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Death Penalty and the Eight Amendment

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Death Penalty and the Eight Amendment Powered By Docstoc
					The expression "an eye for an eye, a tooth for a tooth" has taken on a
whole new meaning. Lately, murderers have been getting a punishment
equal to their crime, death. In 1967, executions in the United States
were temporarily suspended to give the federal appellate courts time to
decide whether or not the death penalty was unconstitutional. Then, in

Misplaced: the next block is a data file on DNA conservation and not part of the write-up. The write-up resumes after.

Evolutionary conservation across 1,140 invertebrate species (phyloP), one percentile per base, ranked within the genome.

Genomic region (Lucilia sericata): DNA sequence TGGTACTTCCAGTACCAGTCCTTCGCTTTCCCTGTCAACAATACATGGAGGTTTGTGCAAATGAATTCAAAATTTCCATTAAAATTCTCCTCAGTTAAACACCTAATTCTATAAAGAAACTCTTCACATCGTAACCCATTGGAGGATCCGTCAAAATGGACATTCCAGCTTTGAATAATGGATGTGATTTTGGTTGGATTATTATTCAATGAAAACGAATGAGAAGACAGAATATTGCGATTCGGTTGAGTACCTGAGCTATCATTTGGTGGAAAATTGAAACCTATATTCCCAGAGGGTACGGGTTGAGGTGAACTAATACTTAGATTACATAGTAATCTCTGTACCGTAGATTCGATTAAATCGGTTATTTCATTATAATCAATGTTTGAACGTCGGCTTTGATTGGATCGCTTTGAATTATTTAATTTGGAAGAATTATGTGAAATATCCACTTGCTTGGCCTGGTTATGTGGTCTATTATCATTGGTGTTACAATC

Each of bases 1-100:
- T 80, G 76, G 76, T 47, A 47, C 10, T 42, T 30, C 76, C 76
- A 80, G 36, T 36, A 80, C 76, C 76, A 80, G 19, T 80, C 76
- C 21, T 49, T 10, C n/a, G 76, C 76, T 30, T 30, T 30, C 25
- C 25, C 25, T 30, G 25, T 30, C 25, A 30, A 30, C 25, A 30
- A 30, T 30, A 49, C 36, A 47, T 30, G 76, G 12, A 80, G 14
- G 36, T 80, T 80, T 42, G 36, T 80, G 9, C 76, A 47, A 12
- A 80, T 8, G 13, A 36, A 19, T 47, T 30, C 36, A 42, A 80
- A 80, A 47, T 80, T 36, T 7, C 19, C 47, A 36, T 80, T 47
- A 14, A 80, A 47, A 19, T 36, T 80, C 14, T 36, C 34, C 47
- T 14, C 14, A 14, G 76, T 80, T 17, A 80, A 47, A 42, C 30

1972, the United States Supreme Court ruled in the case of "Furman
versus Georgia" that the death penalty violated the Eight Amendments.
According to the Eighth Amendment, "Excessive bail shall not be required,
no excessive fines imposed, nor cruel or unusual punishments inflicted."
After the Supreme Court made this ruling, states reviewed their death
penalty laws. In 1976, in the case of "Gregg versus Georgia" the Supreme
Court ruled state death penalty laws were not unconstitutional.
Presently in the United States the death penalty can only be used as
punishment for intentional killing. Still, the death penalty violates
the Eighth Amendment and should be outlawed in the United States.
      Currently in the United States there are five methods used for
executing criminals: the electric chair, gas chamber, lethal injection,